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When Licenses Meet Reality, the Result is Often Confusing
by Jamie Whitehouse on May 17, 2012

One of my responsibilities at Sonatype is creating the pages that communicate licensing and security information in Nexus Professional and Insight for CI. We have a large team that is responsible for these pages and making sure that we’re providing accurate information. You would be surprised at the number of interesting edge cases that we identify in the process of scanning 400,000+ artifacts in Central. From invalid licenses to exotic, one-off licenses that include odd requirements, everyone who works on this team has had to become an expert in OSS licensing.

The following post about Meteor, a new, node.js-based approach to building web applications backed by MongoDB got my attention because it highlights some of the tricky integration issues we’ve had to think about when coming up with hypothetical use-cases for Insight. Here's a quote that captures the complex relationships between Meteor, originally a GPL-licensed Javascript library, and an Apache-licensed library to access MongoDB:

From Olov Lassus’s popular blog post “Meteor meets NoGPL”

“The copyleft (viral, contaminating, whatever you want to call it) aspect of GPL is tricky. Take MongoDB as an example. Meteor uses it by importing the node-mongodb-native package (require('mongodb')). That one is Apache 2.0 licensed, which is a permissive license that happens not to be compatible with Meteor’s GPL (v2) license, at least not according to the FSF. Tricky. Dependency chains, bindings between JS ↔ C and RPC makes it trickier even. I wouldn’t be surprised to see Meteor change to a GPL + a-bunch-of-OSS-exceptions license similar to what Qt and MySQL used to have, to avoid issues like this.”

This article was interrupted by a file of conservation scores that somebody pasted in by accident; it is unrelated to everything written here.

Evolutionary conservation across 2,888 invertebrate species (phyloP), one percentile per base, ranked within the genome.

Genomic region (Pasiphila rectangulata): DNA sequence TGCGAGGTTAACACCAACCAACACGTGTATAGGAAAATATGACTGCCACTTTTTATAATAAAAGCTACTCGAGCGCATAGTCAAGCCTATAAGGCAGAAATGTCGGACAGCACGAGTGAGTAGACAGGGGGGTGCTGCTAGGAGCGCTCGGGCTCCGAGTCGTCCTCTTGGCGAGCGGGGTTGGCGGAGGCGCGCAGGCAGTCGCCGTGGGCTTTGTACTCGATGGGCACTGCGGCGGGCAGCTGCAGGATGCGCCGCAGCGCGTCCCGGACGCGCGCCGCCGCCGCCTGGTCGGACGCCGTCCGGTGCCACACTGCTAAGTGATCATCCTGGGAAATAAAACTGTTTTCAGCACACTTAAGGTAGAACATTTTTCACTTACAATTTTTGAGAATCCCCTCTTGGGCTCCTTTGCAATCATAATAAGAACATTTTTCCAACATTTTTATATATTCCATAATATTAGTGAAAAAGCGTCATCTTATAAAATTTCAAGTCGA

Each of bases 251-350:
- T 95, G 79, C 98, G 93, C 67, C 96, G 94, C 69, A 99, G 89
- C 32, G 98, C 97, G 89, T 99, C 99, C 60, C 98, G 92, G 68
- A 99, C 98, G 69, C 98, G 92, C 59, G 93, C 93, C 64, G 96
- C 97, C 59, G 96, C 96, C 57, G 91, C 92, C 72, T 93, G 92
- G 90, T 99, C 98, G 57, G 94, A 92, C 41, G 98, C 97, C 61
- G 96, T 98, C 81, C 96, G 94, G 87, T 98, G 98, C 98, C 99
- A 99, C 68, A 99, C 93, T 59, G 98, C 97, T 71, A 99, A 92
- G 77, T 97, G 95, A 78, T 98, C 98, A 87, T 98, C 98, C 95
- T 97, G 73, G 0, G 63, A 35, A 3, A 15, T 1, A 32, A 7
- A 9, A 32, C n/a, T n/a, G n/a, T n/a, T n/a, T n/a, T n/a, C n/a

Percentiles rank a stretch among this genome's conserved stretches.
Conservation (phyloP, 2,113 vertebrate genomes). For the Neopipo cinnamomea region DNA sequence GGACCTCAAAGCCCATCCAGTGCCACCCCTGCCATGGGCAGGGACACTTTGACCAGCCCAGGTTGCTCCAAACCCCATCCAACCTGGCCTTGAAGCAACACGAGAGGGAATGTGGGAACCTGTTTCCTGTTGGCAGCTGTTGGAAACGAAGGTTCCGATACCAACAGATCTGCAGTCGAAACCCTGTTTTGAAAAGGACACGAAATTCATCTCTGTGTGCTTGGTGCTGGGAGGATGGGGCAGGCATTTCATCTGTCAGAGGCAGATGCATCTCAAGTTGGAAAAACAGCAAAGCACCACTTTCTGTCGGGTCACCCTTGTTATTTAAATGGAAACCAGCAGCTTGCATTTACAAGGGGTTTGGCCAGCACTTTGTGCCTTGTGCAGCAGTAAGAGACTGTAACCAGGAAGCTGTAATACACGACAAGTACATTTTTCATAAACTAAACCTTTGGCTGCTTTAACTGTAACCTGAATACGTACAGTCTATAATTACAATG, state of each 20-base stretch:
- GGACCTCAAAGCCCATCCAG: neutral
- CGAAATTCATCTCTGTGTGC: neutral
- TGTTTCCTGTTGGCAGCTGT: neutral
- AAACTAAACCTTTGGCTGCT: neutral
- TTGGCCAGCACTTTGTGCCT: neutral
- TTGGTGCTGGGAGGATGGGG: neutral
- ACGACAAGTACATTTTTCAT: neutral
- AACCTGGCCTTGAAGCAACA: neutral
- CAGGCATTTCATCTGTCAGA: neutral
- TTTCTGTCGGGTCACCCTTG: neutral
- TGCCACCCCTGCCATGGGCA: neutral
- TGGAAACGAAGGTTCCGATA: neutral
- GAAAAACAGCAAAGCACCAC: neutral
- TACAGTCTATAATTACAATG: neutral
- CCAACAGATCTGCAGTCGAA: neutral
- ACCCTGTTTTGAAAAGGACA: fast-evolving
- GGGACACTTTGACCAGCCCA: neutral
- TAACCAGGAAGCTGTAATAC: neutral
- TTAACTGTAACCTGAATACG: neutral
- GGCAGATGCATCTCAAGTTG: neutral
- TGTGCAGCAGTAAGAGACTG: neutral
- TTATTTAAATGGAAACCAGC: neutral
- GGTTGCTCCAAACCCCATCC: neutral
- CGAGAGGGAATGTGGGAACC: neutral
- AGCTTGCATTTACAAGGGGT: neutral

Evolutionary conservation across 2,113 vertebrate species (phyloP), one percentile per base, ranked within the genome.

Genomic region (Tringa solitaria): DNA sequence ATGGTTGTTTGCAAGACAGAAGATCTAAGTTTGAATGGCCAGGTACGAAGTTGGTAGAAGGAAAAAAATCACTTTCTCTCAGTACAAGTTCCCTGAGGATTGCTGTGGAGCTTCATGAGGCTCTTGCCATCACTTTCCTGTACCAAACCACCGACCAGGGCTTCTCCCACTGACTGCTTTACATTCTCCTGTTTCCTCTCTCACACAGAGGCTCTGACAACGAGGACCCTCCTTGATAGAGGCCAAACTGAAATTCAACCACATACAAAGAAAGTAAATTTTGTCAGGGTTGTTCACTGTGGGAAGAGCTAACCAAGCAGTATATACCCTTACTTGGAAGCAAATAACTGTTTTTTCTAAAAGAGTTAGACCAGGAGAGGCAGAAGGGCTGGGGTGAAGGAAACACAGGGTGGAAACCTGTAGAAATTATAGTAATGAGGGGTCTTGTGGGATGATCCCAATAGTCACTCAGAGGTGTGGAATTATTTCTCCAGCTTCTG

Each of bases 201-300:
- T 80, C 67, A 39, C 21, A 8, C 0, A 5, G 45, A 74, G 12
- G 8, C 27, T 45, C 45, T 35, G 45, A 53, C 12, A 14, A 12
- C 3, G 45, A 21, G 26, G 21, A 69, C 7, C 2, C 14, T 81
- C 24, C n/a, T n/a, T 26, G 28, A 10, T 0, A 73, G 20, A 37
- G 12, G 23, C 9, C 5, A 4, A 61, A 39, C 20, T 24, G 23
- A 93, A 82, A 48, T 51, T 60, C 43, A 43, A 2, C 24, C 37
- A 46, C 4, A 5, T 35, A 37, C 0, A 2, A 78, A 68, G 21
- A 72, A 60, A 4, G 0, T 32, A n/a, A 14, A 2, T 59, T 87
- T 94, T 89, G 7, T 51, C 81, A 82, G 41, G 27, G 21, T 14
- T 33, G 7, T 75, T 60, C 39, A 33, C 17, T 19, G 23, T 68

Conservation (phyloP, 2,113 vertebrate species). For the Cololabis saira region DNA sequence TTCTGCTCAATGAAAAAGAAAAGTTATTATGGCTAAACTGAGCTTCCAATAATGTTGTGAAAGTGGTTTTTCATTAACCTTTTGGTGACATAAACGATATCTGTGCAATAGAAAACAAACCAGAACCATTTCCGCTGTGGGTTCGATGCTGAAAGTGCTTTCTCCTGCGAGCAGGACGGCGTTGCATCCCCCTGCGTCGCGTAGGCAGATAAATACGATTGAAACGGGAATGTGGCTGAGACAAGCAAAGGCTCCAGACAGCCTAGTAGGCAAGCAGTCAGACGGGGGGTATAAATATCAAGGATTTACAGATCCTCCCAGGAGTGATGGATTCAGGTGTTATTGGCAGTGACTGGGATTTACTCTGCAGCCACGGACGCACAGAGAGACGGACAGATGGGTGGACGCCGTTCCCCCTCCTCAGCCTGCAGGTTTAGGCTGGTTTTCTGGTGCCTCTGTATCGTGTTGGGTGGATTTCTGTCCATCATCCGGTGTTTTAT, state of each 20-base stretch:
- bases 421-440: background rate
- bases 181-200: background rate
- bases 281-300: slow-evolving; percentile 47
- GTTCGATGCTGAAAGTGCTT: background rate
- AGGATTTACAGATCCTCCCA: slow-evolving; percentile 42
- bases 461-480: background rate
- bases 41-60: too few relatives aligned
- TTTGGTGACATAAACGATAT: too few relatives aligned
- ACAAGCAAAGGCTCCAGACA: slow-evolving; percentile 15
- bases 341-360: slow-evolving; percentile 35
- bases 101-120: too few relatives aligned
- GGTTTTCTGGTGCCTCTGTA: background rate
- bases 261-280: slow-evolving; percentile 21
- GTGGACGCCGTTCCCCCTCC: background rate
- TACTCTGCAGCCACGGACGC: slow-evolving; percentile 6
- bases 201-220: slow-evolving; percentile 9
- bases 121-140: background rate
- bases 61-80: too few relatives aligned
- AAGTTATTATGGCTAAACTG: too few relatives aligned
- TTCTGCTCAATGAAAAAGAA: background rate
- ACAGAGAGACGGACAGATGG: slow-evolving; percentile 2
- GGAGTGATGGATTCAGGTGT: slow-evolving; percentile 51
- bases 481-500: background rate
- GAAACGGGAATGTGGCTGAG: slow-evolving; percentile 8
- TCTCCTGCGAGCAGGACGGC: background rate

Don't get me wrong, I'm not questioning the Meteor team's right to choose whatever license they want, but I noticed this post because these are the kinds of relationships that we've been trying to sort out between different libraries in Central. We’ve encounter libraries that advertise themselves as BSD-style licenses which end up requiring dependencies on GPL components. This highlights the problem of licensing intent versus licensing reality. Just because a particular components is licensed under a particular license doesn’t mean you can actually use it under the terms of that license.

Lots of activity on Olov Lassus’ twitter feed and many opinions on the hacker news threads. This one was good about the ambiguity of the GPL w.r.t. derivative works.

Note: Meteor has since changed the license to MIT, which makes this very interesting project that much more compelling to a wider audience.

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